Yesterday morning I woke up bright and early and drove to Oxted so that my fiancé could pick up some bits and bobs from a seller on eBay. Now, I’ve not been driving very long and to be perfectly honest (I can admit this here because nobody I know in ‘real’ life reads these posts), I can be quite nervous and not the most confident driver – especially on roads I don’t know. But, I did it. We decided to make a day of it and whilst we were in Kent we visited Chartwell.
Chartwell house and gardens is now operated by the National Trust (so you can expect it to be beautiful) and it was the later family home of Winston Churchill and his wife, Clementine, from 1922 until 1965. One of my favourite anecdotes is that Churchill finally bought Chartwell for a sum of £5,000 without telling his wife – cheeky. I can almost imagine him casually dropping it into conversation and her being shocked. The family instructed Philip Tilden, an architect, to make changes to the property such as a large extension to the eastern side. The renovations took longer than expected but the family finally moved into the house in 1924.
It was from Chartwell that Churchill ate with Clementine on 5th June 1944, as D-Day approached and the Allied forces prepared to land in Normandy. You can imagine it, the tension as the Churchill’s silently sat and ate their dinner, Clementine perhaps watching Churchill, silently surveying him and reading his mood.
Churchill died on 24th January 1965 in Chartwell after having suffered a serious stroke nine days previous.
We managed to make it to the estate in one piece, although I did run over a huge branch in the road, and was there by around 11 am. The car park was already brimming with cars. It makes sense really, the weather was absolutely stunning and especially in Kent – it was just beautiful.
The 80 acres of Chartwell are open to all, without having to pay entry; however, if you want to go on a self-guided tour of the house and visit the gardens then it’s £13.50 per adult as well as a timed entrance. So, we purchased our tickets and made our way to the house.
Unfortunately, the house itself was covered in scaffolding as part of refurbishment works, but I can imagine how lovely it would have been in the sunlight. We entered the house, where you aren’t allowed to take pictures, but that was OK. There was so much to look at, I didn’t want to see it from a lens. I suppose the restriction on photography is due to all of the original paintings hanging up by Churchill himself. Who knew the great politician and historian was an amazing painter? I didn’t, and now we both do!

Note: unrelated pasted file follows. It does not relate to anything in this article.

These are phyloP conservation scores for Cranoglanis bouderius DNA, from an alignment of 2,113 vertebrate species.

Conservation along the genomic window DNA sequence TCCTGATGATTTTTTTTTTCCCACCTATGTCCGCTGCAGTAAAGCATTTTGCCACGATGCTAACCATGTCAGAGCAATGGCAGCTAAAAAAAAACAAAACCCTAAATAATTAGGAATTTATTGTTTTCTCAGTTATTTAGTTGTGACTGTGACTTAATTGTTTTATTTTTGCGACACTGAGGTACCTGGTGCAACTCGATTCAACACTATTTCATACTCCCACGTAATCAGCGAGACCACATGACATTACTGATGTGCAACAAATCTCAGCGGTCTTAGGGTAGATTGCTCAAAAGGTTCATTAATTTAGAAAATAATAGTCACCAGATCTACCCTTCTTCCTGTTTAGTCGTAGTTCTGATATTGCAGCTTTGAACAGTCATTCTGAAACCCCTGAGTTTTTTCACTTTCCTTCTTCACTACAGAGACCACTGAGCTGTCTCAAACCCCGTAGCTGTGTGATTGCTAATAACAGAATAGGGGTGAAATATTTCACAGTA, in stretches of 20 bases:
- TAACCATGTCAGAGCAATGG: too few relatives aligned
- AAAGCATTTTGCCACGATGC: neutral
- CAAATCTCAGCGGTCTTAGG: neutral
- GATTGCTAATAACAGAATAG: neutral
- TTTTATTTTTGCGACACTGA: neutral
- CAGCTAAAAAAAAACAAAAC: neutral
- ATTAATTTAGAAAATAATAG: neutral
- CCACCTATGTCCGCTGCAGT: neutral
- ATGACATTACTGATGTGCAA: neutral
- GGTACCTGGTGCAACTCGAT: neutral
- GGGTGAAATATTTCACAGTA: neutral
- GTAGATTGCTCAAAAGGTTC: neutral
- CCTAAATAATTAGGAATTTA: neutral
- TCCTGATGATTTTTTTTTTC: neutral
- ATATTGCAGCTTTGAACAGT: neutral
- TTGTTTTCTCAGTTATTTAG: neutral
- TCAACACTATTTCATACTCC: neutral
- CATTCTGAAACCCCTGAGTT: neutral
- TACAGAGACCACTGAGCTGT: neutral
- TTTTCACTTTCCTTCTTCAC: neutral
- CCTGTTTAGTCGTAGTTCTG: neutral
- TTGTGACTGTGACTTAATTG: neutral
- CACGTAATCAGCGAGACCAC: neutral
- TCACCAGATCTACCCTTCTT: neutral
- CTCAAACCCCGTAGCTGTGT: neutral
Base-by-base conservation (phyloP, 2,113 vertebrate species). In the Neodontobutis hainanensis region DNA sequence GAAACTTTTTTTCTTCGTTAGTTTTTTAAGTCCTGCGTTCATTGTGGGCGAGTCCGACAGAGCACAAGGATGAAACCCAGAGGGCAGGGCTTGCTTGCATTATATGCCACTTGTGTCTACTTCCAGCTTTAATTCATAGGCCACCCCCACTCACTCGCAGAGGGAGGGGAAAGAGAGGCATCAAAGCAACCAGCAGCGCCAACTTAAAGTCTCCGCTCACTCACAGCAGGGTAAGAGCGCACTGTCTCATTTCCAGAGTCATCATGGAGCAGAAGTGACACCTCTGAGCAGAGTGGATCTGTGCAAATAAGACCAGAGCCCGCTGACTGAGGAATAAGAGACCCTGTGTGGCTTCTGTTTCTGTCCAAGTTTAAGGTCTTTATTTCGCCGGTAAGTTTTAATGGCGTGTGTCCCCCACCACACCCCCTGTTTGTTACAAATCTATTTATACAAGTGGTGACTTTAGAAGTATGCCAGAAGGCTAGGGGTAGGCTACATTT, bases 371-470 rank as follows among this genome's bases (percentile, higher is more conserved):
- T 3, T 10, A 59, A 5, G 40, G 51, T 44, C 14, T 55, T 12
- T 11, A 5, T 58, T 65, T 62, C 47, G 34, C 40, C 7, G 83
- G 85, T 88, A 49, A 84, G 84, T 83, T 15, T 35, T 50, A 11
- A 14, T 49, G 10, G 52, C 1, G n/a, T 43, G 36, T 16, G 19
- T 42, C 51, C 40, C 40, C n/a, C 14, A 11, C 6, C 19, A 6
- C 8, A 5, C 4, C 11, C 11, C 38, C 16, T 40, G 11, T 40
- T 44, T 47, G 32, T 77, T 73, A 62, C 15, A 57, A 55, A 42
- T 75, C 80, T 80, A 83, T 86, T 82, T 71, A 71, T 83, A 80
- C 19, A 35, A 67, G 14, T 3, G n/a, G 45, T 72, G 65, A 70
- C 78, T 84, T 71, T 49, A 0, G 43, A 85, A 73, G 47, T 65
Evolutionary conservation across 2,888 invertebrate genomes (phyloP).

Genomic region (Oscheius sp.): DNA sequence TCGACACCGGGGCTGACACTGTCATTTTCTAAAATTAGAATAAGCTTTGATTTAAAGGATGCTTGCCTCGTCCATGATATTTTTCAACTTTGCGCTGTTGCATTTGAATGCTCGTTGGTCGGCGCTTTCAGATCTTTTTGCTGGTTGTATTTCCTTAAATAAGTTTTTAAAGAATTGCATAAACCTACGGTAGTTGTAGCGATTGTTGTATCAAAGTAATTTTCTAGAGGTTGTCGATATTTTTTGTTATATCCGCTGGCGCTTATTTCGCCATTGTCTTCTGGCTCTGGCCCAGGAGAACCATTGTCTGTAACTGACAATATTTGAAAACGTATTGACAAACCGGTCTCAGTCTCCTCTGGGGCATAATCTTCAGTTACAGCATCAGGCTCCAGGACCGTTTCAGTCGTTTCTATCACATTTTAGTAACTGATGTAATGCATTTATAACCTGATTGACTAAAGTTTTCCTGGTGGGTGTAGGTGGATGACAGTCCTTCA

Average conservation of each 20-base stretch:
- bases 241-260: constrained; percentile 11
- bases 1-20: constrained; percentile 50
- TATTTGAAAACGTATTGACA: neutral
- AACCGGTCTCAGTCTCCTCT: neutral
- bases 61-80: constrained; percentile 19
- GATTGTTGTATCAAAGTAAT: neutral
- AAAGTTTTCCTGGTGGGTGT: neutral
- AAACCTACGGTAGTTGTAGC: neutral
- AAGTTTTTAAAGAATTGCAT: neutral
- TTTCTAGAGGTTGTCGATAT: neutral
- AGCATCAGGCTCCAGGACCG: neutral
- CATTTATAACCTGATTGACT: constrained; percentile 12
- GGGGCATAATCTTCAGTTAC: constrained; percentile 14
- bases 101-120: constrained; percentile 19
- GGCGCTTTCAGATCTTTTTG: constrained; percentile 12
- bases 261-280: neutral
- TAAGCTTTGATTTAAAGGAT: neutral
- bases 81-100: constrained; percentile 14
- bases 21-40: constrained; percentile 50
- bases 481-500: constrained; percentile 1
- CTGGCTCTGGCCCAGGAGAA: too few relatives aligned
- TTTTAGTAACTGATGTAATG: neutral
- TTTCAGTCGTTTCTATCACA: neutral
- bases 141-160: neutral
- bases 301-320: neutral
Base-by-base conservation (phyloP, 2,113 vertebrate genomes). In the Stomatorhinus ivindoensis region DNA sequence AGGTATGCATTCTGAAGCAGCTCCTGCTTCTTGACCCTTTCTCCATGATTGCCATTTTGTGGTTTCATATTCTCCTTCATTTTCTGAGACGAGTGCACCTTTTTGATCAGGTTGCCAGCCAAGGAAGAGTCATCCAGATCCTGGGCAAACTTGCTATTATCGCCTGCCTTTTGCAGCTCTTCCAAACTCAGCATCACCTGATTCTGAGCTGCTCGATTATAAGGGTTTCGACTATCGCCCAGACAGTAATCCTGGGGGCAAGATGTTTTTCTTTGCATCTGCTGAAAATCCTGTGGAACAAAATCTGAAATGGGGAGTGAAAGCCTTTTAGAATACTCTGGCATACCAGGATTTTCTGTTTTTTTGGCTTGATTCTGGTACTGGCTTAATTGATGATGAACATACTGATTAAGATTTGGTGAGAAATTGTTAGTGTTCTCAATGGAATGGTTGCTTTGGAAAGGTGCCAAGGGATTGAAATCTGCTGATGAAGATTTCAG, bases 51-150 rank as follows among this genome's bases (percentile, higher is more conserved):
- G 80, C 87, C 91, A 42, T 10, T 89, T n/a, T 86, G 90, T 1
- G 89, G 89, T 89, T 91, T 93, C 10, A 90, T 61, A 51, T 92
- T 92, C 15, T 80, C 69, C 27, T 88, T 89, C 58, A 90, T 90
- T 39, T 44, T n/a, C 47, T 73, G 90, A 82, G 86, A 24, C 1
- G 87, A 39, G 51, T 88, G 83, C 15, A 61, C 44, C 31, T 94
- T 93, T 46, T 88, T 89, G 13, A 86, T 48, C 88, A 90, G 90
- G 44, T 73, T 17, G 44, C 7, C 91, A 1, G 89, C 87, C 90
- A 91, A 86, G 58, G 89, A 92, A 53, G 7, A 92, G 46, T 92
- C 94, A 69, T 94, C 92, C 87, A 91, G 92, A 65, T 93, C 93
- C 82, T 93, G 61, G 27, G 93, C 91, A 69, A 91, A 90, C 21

The house was well preserved with so many objects and it was littered with imagery relating to Napoleon and Nelson. Churchill’s library was full of books, and the dining room light and refreshing. The house looked very modern. Lady Clementine clearly had great taste.
A few rooms had been converted into exhibition rooms. One of which was Churchill’s uniform room, full of his different outfits. It was really amazing, especially his dark
green velvet siren suit.
My only criticism of the house was that it was roped off, it dictates the direction in which you have to view the house. This led to a bottle-neck effect at first, and I felt quite rushed at the beginning.
Anyhow, we left the house and wandered around Kitchen Gardens and enjoyed the sun before we went to find a pub for lunch, which we did quite easily.
Naturally, I have to mention the shop which is full of some really nice pieces, although quite pricey. Notably there is a second-hand bookshop next door with a wide range of books for only a £1/£2 which I thought was such a good idea. There was also a café that we didn’t go into, but looked like it served the usual bits.
All in all, it was a genuinely lovely day out, spent enjoying the sunshine and learning a little bit more about Churchill, the man and not the politician.